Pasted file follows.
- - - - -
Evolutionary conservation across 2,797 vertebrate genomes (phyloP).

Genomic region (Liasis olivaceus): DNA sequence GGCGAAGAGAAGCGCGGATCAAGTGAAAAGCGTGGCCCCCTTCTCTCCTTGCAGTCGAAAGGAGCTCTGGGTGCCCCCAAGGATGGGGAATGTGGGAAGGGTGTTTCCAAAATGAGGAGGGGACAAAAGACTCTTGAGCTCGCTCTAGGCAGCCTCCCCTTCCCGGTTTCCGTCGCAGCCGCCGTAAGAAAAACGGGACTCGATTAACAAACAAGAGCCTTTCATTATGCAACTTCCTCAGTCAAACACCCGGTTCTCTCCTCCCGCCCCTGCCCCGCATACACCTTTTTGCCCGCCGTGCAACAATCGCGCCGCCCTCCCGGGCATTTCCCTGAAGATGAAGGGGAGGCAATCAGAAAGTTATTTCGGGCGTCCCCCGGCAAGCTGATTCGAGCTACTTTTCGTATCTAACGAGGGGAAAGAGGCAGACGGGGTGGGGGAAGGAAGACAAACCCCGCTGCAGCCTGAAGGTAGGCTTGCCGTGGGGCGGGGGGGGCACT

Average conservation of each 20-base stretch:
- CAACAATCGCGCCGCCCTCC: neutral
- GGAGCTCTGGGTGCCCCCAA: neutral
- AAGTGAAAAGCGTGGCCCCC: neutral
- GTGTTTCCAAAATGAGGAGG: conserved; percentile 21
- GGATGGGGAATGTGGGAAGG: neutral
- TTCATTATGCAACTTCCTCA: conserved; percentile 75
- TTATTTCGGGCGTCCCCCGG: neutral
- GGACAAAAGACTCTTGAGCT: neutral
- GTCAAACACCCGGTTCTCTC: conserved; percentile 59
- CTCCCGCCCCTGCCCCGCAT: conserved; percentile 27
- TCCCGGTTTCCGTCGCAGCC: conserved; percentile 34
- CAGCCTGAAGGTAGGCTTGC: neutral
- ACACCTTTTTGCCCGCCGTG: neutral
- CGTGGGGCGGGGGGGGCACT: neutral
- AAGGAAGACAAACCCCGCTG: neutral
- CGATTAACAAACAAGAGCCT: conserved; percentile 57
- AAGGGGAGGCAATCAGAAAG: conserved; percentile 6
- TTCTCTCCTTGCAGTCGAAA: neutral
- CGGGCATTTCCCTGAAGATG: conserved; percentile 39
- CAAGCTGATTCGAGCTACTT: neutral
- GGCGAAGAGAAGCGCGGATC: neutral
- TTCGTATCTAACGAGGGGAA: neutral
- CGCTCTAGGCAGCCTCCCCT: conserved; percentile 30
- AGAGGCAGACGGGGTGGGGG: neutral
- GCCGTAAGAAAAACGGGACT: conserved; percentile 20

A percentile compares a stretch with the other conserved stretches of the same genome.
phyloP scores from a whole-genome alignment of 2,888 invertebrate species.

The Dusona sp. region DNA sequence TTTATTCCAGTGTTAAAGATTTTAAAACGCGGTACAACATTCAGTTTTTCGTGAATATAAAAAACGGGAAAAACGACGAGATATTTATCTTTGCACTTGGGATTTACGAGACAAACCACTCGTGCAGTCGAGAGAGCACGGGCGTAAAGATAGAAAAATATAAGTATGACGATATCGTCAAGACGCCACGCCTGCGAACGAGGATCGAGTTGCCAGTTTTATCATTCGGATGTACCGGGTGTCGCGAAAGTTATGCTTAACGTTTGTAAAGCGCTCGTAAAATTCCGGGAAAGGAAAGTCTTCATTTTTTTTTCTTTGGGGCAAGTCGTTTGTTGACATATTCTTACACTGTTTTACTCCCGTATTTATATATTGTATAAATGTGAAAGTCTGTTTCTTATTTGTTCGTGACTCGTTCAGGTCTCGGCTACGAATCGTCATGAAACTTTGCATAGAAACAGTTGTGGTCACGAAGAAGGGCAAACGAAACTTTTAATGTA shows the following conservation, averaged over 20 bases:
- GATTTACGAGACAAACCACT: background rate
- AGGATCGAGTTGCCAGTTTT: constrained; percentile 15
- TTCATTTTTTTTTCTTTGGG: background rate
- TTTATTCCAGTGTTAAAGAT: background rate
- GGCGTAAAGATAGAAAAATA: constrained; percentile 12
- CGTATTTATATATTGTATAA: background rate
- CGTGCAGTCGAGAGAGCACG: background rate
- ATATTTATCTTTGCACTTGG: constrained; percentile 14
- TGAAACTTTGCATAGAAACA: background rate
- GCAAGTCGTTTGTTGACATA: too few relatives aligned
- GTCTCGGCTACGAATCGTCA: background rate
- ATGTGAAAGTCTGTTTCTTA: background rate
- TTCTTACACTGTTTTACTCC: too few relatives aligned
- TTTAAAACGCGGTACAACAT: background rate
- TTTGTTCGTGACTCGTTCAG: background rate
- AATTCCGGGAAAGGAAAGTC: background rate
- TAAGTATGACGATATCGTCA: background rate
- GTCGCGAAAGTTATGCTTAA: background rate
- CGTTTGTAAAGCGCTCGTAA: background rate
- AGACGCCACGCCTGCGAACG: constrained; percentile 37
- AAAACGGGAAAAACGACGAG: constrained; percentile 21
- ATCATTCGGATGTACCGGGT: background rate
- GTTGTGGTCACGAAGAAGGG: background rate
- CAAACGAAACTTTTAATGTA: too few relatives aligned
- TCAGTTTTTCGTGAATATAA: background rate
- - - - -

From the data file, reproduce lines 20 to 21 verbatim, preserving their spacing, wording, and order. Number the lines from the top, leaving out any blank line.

- AAGGGGAGGCAATCAGAAAG: conserved; percentile 6
- TTCTCTCCTTGCAGTCGAAA: neutral